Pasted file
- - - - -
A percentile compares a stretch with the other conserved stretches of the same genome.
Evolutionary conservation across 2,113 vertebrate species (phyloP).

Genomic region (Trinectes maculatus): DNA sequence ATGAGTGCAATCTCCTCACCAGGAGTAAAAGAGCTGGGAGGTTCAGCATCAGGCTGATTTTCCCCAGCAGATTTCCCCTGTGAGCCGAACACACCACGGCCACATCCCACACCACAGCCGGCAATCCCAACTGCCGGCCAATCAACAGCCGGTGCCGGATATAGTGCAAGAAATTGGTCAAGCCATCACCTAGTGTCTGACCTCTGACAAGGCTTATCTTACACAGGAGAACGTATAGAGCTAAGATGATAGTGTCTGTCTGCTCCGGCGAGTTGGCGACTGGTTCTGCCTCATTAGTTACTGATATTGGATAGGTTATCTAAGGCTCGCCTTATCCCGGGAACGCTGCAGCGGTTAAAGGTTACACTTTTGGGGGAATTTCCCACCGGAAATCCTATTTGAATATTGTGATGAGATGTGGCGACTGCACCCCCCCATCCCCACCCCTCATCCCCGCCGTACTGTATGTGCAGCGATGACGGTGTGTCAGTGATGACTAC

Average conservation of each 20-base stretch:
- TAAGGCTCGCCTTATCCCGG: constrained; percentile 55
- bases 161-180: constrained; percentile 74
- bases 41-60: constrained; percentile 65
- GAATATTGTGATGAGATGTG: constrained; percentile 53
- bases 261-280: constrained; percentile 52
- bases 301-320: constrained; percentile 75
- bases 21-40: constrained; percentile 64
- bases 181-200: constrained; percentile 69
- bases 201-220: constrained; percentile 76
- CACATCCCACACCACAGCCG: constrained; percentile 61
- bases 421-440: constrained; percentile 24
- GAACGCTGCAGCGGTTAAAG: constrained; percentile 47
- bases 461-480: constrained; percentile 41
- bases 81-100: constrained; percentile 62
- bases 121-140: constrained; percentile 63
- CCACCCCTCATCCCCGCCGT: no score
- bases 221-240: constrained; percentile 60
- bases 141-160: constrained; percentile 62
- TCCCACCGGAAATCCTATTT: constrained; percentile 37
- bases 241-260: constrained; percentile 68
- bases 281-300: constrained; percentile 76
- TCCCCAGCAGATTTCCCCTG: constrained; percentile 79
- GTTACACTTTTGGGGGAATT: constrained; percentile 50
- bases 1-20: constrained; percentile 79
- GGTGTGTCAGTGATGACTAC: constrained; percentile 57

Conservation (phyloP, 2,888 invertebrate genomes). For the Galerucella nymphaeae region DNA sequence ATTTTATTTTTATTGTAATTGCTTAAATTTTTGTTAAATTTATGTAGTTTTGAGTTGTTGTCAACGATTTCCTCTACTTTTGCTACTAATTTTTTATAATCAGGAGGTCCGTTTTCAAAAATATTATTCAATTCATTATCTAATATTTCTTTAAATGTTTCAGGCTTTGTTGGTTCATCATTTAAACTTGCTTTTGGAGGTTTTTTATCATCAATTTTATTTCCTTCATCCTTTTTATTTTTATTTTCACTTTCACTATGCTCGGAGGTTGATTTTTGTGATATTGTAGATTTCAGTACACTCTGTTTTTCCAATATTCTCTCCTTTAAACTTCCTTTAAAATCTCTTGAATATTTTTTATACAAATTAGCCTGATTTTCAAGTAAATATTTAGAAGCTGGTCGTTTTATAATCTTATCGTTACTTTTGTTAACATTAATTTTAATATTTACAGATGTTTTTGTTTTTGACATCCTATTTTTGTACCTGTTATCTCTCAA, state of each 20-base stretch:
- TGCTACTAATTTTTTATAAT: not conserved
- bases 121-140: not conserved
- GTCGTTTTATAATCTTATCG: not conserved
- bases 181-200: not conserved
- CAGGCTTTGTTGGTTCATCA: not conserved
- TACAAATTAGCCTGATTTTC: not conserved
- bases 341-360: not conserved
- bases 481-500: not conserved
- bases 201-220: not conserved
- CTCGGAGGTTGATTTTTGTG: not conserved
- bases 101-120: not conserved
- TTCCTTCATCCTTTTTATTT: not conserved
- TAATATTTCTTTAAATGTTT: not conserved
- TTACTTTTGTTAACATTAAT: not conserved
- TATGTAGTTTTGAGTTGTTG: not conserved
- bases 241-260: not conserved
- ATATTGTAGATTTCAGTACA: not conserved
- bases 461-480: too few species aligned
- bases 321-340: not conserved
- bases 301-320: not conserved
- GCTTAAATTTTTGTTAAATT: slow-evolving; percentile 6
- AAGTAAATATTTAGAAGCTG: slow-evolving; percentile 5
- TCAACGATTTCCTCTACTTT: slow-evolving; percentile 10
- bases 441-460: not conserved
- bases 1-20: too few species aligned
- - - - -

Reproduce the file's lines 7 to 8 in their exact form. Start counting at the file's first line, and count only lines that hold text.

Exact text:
- bases 41-60: constrained; percentile 65
- GAATATTGTGATGAGATGTG: constrained; percentile 53